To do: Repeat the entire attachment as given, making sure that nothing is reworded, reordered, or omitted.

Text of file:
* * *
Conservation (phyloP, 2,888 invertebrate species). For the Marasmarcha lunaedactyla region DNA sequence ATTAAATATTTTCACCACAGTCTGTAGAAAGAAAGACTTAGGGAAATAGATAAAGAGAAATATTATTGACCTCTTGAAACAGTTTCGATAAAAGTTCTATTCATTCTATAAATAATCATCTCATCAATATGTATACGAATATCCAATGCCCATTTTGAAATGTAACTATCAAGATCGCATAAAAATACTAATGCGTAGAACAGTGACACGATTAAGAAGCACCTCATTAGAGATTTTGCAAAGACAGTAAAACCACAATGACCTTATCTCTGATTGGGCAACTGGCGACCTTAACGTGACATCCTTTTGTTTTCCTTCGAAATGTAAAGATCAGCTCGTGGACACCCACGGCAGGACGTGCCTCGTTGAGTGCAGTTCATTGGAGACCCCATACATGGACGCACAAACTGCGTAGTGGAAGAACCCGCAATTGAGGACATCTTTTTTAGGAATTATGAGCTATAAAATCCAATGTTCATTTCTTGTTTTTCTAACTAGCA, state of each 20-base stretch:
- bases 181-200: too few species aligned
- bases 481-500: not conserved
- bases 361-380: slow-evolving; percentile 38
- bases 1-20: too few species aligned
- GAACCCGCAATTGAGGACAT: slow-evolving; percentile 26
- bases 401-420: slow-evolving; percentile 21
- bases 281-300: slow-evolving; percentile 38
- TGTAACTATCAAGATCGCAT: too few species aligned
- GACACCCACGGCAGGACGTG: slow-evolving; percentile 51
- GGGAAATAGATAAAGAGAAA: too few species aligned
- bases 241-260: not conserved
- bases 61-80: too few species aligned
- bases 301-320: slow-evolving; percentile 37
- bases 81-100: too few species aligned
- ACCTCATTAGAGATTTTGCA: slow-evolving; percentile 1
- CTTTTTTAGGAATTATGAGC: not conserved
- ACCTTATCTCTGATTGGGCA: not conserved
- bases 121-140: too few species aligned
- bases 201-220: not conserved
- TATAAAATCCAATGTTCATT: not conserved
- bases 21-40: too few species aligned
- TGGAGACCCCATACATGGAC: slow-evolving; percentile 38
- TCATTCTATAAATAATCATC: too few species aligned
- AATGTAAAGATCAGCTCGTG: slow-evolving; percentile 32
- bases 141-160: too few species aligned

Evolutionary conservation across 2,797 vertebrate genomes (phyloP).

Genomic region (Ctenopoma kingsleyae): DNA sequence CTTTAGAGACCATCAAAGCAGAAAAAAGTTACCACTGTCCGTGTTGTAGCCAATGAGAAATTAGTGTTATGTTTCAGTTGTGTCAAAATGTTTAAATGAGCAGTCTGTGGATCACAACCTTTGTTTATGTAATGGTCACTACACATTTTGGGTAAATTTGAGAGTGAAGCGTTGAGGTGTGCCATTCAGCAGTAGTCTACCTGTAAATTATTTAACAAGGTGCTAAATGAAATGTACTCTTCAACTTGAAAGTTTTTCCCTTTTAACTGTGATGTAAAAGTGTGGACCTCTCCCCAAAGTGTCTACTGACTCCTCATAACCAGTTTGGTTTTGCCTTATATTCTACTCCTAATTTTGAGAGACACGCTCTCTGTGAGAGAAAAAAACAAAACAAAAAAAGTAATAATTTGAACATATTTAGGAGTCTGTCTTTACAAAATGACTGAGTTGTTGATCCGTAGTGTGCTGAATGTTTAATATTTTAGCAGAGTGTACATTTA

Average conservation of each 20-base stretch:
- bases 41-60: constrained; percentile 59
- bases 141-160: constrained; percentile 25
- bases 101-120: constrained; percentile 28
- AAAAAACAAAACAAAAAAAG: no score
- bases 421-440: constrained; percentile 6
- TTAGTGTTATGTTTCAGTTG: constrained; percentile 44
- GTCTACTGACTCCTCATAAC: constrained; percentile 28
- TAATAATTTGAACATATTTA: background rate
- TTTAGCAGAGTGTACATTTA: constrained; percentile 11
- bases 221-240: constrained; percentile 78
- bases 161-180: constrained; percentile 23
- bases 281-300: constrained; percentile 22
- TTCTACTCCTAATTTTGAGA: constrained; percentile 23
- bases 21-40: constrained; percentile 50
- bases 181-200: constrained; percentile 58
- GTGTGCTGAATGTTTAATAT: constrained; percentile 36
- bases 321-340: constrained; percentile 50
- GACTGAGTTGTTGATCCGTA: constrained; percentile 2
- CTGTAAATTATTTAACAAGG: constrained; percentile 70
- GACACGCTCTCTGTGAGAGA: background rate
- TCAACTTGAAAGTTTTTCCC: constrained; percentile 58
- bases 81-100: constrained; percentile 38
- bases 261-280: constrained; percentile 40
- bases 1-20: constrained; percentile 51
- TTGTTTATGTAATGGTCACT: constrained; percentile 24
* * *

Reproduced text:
Conservation (phyloP, 2,888 invertebrate species). For the Marasmarcha lunaedactyla region DNA sequence ATTAAATATTTTCACCACAGTCTGTAGAAAGAAAGACTTAGGGAAATAGATAAAGAGAAATATTATTGACCTCTTGAAACAGTTTCGATAAAAGTTCTATTCATTCTATAAATAATCATCTCATCAATATGTATACGAATATCCAATGCCCATTTTGAAATGTAACTATCAAGATCGCATAAAAATACTAATGCGTAGAACAGTGACACGATTAAGAAGCACCTCATTAGAGATTTTGCAAAGACAGTAAAACCACAATGACCTTATCTCTGATTGGGCAACTGGCGACCTTAACGTGACATCCTTTTGTTTTCCTTCGAAATGTAAAGATCAGCTCGTGGACACCCACGGCAGGACGTGCCTCGTTGAGTGCAGTTCATTGGAGACCCCATACATGGACGCACAAACTGCGTAGTGGAAGAACCCGCAATTGAGGACATCTTTTTTAGGAATTATGAGCTATAAAATCCAATGTTCATTTCTTGTTTTTCTAACTAGCA, state of each 20-base stretch:
- bases 181-200: too few species aligned
- bases 481-500: not conserved
- bases 361-380: slow-evolving; percentile 38
- bases 1-20: too few species aligned
- GAACCCGCAATTGAGGACAT: slow-evolving; percentile 26
- bases 401-420: slow-evolving; percentile 21
- bases 281-300: slow-evolving; percentile 38
- TGTAACTATCAAGATCGCAT: too few species aligned
- GACACCCACGGCAGGACGTG: slow-evolving; percentile 51
- GGGAAATAGATAAAGAGAAA: too few species aligned
- bases 241-260: not conserved
- bases 61-80: too few species aligned
- bases 301-320: slow-evolving; percentile 37
- bases 81-100: too few species aligned
- ACCTCATTAGAGATTTTGCA: slow-evolving; percentile 1
- CTTTTTTAGGAATTATGAGC: not conserved
- ACCTTATCTCTGATTGGGCA: not conserved
- bases 121-140: too few species aligned
- bases 201-220: not conserved
- TATAAAATCCAATGTTCATT: not conserved
- bases 21-40: too few species aligned
- TGGAGACCCCATACATGGAC: slow-evolving; percentile 38
- TCATTCTATAAATAATCATC: too few species aligned
- AATGTAAAGATCAGCTCGTG: slow-evolving; percentile 32
- bases 141-160: too few species aligned

Evolutionary conservation across 2,797 vertebrate genomes (phyloP).

Genomic region (Ctenopoma kingsleyae): DNA sequence CTTTAGAGACCATCAAAGCAGAAAAAAGTTACCACTGTCCGTGTTGTAGCCAATGAGAAATTAGTGTTATGTTTCAGTTGTGTCAAAATGTTTAAATGAGCAGTCTGTGGATCACAACCTTTGTTTATGTAATGGTCACTACACATTTTGGGTAAATTTGAGAGTGAAGCGTTGAGGTGTGCCATTCAGCAGTAGTCTACCTGTAAATTATTTAACAAGGTGCTAAATGAAATGTACTCTTCAACTTGAAAGTTTTTCCCTTTTAACTGTGATGTAAAAGTGTGGACCTCTCCCCAAAGTGTCTACTGACTCCTCATAACCAGTTTGGTTTTGCCTTATATTCTACTCCTAATTTTGAGAGACACGCTCTCTGTGAGAGAAAAAAACAAAACAAAAAAAGTAATAATTTGAACATATTTAGGAGTCTGTCTTTACAAAATGACTGAGTTGTTGATCCGTAGTGTGCTGAATGTTTAATATTTTAGCAGAGTGTACATTTA

Average conservation of each 20-base stretch:
- bases 41-60: constrained; percentile 59
- bases 141-160: constrained; percentile 25
- bases 101-120: constrained; percentile 28
- AAAAAACAAAACAAAAAAAG: no score
- bases 421-440: constrained; percentile 6
- TTAGTGTTATGTTTCAGTTG: constrained; percentile 44
- GTCTACTGACTCCTCATAAC: constrained; percentile 28
- TAATAATTTGAACATATTTA: background rate
- TTTAGCAGAGTGTACATTTA: constrained; percentile 11
- bases 221-240: constrained; percentile 78
- bases 161-180: constrained; percentile 23
- bases 281-300: constrained; percentile 22
- TTCTACTCCTAATTTTGAGA: constrained; percentile 23
- bases 21-40: constrained; percentile 50
- bases 181-200: constrained; percentile 58
- GTGTGCTGAATGTTTAATAT: constrained; percentile 36
- bases 321-340: constrained; percentile 50
- GACTGAGTTGTTGATCCGTA: constrained; percentile 2
- CTGTAAATTATTTAACAAGG: constrained; percentile 70
- GACACGCTCTCTGTGAGAGA: background rate
- TCAACTTGAAAGTTTTTCCC: constrained; percentile 58
- bases 81-100: constrained; percentile 38
- bases 261-280: constrained; percentile 40
- bases 1-20: constrained; percentile 51
- TTGTTTATGTAATGGTCACT: constrained; percentile 24